Wellness Center Leaves Students Wanting More
November 16, 2015
Student well-being affects everyone in the NYU community, and the Wellness Center is an integral part of maintaining an undergraduate’s safety and happiness at their home away from home.
NYU’s Wellness Center has won some impressive accolades including the JedCampus seal for innovative mental health programs and with another location recently added to the Brooklyn campus, the university’s student health center seems exceptional.
However, individual students have given the center mixed reviews. CAS senior Jake* said his first experience at the Wellness Center was a drop-in visit, where he met with a counselor almost immediately and had positive results. Yet, he said his latest visit to the center ended poorly after not receiving any help from the staff.
“More recently I went to a drop-in visit again, but after waiting for about 40 minutes, I was told it would be another 15-minute wait, and so I left without meeting anyone,” he said. “I scheduled an appointment and I was given about a 12-day wait.”
Jake also expressed concern that the center is severely understaffed and lacking professional caregivers, and suggests this may impact the quality of counseling students receive. Washington Square News reported in a previous article that while 34 counselors work at the main campus location, only five are certified psychiatrists and only seven are certified psychologists.
CAS sophomore Noelle Kruse was required to meet with a therapist from the Wellness Center after medically withdrawing from classes last spring. Kruse said she felt like she was just a box to check off and said none of the staff members seemed interested in following up with her progress after her withdrawal.
“Throughout my spring and summer withdrawal, I got calls once in awhile from the Wellness Center to check on me, but they were usually a different person every time who didn’t know my case,” Kruse said. “The Wellness Center has been great for treating physical problems, but the mental health side could give their patients a little more attention.”
Several graduate students have also expressed concern about the Center’s quality of care. One graduate student in particular, Jane*, said one of her undergraduate students enlightened her to the state of mental health at NYU.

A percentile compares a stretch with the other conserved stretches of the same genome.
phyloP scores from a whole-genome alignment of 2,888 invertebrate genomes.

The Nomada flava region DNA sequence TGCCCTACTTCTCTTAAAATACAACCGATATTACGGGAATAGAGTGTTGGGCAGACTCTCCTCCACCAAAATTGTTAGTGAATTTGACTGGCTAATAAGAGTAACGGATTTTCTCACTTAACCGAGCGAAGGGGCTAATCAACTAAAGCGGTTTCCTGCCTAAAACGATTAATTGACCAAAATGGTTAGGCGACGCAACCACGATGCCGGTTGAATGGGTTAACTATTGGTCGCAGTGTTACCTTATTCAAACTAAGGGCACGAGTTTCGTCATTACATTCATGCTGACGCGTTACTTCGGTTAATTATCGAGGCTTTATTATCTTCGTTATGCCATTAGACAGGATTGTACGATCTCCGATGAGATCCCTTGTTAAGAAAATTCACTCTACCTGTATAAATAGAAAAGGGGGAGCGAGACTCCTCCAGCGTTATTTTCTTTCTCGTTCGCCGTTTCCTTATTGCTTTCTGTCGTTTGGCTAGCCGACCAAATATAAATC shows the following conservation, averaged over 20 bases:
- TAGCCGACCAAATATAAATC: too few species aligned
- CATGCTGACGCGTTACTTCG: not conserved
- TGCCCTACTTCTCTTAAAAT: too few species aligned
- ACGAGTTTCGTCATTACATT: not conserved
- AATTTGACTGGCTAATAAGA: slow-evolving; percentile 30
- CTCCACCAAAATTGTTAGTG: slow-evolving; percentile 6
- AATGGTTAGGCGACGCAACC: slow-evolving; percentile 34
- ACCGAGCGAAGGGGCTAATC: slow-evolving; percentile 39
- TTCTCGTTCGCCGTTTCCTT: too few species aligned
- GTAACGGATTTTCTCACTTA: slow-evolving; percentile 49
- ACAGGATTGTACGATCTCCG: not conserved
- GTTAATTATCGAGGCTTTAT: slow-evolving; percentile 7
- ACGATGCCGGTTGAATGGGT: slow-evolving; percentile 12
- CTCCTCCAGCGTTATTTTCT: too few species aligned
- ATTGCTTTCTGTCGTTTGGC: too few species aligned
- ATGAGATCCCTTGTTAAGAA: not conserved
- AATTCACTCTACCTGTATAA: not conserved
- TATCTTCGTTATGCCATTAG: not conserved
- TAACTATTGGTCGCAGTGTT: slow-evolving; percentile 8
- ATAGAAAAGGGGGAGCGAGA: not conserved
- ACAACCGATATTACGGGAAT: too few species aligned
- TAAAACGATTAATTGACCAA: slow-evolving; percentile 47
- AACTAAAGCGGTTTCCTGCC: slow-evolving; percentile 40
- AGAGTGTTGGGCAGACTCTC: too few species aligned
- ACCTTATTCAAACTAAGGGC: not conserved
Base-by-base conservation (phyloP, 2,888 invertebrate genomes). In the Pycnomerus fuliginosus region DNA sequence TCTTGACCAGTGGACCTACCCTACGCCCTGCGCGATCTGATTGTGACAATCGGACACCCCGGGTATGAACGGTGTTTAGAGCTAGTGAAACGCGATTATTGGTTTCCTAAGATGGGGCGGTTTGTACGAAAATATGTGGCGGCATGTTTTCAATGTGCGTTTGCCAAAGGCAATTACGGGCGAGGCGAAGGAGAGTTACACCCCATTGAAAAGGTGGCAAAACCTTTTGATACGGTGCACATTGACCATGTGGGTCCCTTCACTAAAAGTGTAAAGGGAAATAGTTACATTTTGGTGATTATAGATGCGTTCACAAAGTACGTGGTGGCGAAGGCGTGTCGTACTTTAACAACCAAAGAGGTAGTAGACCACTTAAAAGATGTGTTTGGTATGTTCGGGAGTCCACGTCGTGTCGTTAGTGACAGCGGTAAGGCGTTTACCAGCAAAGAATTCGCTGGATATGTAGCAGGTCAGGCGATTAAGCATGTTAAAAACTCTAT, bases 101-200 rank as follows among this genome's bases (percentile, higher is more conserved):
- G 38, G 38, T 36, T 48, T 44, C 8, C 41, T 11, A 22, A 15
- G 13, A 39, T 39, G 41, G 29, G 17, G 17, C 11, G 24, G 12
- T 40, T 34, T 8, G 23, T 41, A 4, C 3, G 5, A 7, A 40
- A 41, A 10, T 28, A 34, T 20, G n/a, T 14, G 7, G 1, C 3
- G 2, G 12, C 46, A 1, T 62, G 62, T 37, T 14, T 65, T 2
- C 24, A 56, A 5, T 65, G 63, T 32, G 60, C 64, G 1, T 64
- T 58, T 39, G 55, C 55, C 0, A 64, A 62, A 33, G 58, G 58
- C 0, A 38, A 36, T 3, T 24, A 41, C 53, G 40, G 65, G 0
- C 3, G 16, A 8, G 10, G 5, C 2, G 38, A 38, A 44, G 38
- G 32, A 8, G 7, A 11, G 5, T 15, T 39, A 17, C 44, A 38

She said her student confided in her that the counseling she received at the Wellness Center was sub-par, and said the counselor she spoke with was patronizing and asked her to leave before the session was over. In addition, the undergraduate said as she was being guided through the conversation, as though she was hitting a brick wall with the counselor.
“My colleagues and I are always willing to talk to our students,” Jane said. “However, it can be burdensome because we’re not professionals, and we often worry the advice we are offering may not be the best. Someone needs to be there to listen, offer compassion and care about these students.”
Another graduate student, Carmen*, spoke of her personal experience using the 24-hour Wellness Exchange hotline several years ago.
“I had called one night because I was feeling a bit wound-up and thought talking to someone might help calm me down,” Carmen said. “The woman I spoke with was very rude and rather hostile. We had a short conversation, and I immediately called back to speak with someone in charge about my experience. However, I spoke with the same woman who became sarcastic and aggressive.”
Washington Square News was unable to reach a senior staff member at the Wellness Center for a comment, but according to their site, their “commitment is to treat patients with respect, compassion and sensitivity.”
*Names in this story were changed to maintain the confidentiality of those quotes.
A version of this story appeared in the Nov. 16 print issue. Email Lexi Faunce at [email protected]